German architect Wilfried Wang critiques Herzog & de Meuron’s Museum of the 20th Century extension in Berlin

(Courtesy Herzog & de Meuron / vVgt Landschaftsarchitekten AG)

(Courtesy Herzog & de Meuron / vVgt Landschaftsarchitekten AG)

Herzog & de Meuron’s winning proposal for the Museum of the 20th Century extension in Berlin has been called into question by German architect Wilfried Wang, the co-founder of Berlin-based Hoidn Wang Partner and (since 2002) the O’Neil Ford Centennial Professor at UT Austin’s School of Architecture. Wang believes the Swiss firm’s design is severely lacking in both architectural and urbanist respects.

Speaking in The Competition Project (whose editor translated Wang’s commentary, which first appeared in the German journal Bauwelt last year), Wang first discusses the project’s relationship with its immediate surroundings: Mies van der Rohe’s Neue Nationalgalerie (completed in 1968) and the Hans Scharoun’s Berlin Philharmonic concert hall (completed in 1963).

By extending the form of this introverted structure to cover the entire competition site, little or no value is added to the immediate environs. To the contrary, that and the immense surfaces of the facades, right up to the edge of the pedestrian walkways, only serve to diminish the importance of the surrounding buildings. All the trees to the south of the site will disappear, and 90% of the outer walls of the building, regardless of the suggested use of porous brick detailing, are completely closed off.

(Courtesy Herzog & de Meuron / vVgt Landschaftsarchitekten AG)

Interior programming. (Courtesy Herzog & de Meuron / vVgt Landschaftsarchitekten AG)

Next in the firing line was the proposal’s program:

The corridors stacked over one another, labeled “Boulevards” by the architects, are connected in the quadrants by smaller corridors and stairs. The metaphor, “Boulevard,” is as misleading as was Le Corbusier’s “rue intérieur.” Boulevards are accessible 24 hours a day as open public spaces. In the evenings these corridors will be closed to the public. Rectangular exhibit areas are placed on three levels—not easily accessible to the visitor as a result of the labyrinth-like circulation plan.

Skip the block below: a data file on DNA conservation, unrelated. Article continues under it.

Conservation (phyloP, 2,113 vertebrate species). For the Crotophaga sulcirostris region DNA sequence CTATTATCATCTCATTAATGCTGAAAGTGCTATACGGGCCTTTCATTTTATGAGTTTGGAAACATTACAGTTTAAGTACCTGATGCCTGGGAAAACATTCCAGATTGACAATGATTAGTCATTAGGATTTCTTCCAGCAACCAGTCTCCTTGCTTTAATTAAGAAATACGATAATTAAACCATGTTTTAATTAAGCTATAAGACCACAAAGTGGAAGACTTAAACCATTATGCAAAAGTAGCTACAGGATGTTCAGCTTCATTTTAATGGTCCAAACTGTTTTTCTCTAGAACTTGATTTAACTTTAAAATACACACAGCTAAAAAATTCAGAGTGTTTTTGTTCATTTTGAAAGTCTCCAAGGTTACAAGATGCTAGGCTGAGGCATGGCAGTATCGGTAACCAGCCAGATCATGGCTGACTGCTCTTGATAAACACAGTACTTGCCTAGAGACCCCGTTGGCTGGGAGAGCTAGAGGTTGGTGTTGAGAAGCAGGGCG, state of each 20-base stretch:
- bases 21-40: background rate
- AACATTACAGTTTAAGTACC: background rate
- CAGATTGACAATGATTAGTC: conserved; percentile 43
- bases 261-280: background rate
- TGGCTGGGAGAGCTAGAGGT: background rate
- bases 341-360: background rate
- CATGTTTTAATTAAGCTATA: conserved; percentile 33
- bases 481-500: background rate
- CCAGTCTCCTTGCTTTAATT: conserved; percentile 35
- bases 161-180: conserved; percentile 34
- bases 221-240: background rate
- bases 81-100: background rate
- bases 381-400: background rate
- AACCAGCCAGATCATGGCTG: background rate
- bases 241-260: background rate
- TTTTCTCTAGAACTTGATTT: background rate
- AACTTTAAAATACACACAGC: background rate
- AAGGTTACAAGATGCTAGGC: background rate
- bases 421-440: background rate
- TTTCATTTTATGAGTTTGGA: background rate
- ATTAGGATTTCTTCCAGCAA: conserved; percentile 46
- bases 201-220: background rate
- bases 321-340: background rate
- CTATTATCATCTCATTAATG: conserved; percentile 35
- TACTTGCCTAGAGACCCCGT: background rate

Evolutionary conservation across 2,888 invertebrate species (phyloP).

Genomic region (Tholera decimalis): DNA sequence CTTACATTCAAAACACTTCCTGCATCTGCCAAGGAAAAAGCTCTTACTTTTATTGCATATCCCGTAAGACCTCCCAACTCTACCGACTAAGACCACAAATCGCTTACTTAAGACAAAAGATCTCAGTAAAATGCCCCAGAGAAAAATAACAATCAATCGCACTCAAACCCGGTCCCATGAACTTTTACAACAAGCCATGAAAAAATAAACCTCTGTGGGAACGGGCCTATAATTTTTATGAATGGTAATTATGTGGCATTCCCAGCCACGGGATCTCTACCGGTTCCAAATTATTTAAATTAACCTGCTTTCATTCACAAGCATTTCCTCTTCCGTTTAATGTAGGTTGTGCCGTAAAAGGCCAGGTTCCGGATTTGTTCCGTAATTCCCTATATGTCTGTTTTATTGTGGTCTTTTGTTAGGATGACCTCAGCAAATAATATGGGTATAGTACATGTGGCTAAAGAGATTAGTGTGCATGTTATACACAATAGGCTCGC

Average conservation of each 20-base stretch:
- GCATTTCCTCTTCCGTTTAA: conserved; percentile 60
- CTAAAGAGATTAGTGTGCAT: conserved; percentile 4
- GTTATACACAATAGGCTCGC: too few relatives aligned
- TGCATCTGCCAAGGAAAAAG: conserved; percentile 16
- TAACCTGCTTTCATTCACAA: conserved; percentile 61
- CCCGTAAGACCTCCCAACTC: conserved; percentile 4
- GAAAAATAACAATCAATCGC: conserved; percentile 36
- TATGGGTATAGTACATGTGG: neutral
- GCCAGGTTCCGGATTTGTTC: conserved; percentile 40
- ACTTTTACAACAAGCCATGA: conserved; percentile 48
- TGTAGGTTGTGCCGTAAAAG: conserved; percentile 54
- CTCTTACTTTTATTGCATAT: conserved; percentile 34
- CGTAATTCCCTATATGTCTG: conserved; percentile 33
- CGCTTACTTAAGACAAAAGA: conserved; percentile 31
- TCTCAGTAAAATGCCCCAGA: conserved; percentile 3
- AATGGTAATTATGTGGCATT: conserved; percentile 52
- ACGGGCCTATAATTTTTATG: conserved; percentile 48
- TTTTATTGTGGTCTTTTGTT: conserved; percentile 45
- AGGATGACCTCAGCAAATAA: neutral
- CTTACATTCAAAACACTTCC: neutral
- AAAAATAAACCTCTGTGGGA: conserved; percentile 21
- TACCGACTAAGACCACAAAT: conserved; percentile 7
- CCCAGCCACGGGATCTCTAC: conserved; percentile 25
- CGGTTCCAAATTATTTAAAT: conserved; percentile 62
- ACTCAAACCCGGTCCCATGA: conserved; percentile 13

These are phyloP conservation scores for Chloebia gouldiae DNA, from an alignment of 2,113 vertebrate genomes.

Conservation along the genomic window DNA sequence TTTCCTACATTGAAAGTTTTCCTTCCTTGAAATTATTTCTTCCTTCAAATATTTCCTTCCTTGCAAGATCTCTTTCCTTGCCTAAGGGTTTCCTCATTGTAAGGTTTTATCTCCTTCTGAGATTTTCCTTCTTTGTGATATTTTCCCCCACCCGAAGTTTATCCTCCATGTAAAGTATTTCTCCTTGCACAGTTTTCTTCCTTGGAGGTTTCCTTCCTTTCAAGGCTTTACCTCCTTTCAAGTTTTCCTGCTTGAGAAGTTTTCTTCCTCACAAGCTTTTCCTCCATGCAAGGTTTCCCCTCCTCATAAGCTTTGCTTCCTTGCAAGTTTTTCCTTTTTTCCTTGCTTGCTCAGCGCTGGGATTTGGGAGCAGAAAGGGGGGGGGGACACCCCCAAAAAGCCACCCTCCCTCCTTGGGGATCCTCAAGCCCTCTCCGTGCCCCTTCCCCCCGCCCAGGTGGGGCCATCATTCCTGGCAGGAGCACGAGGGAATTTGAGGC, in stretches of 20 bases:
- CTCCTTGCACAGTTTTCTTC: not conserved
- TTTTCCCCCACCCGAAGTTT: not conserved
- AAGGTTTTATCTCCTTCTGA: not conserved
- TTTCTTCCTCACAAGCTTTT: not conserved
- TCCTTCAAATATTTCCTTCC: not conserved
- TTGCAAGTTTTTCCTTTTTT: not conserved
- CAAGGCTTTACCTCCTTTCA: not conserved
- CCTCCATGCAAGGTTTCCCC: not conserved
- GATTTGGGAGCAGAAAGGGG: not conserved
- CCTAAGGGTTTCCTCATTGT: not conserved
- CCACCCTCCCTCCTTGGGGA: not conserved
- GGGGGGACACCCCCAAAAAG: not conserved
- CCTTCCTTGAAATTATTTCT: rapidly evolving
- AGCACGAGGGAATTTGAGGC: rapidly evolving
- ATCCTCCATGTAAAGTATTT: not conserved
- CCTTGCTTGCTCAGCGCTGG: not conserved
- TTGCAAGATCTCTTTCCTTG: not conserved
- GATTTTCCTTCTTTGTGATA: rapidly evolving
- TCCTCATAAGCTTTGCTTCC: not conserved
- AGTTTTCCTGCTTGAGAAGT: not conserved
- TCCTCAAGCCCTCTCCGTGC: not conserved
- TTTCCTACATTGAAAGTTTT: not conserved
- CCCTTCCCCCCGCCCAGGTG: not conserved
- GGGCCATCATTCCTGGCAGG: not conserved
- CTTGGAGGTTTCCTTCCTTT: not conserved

Wang wasn’t too pleased with much of the competition’s submissions either. Few, he argued, failed to mediate space between the two already existing icons that inhabit the vicinity. New York studios SO-IL, Snøhetta, and REX were in the running for the $218.8 million project, along with British firms Zaha Hadid Architects and David Chipperfield Architects.

The most extreme anti-urbanistic example honored by the jury with a merit award was OMA’s pyramid-like scheme, completely blocking any relationship between Mies and Sharoun by inserting their own icon in between the two.

OMA's submission. (©OMA via Competitions)

OMA’s submission. (©OMA via Competitions)

By contrast, the shortlisted designs that entered the fray during the first open competition, Wang argues, were “more modern, sensitive, and led one to assume that a different solution would be in store.” These notions did filter into the competition’s final stage, said Wang, with SANAA and Sou Fujimoto’s (both from Japan) less disruptive proposed interventions.

Kazuyo Sejima + Ryue Nishizawa/SANAA's submission. (Courtesy SANAA via Competitions)

Kazuyo Sejima + Ryue Nishizawa/SANAA’s submission. (Courtesy SANAA via Competitions)

Note: For his Master’s degree in 1981, Wang researched six cultural centers including London’s South Bank Centre, Paris’s Centre Beaubourg and Berlin’s Kulturforum. In 1992 he published a monograph on the work of Herzog & de Meuron.

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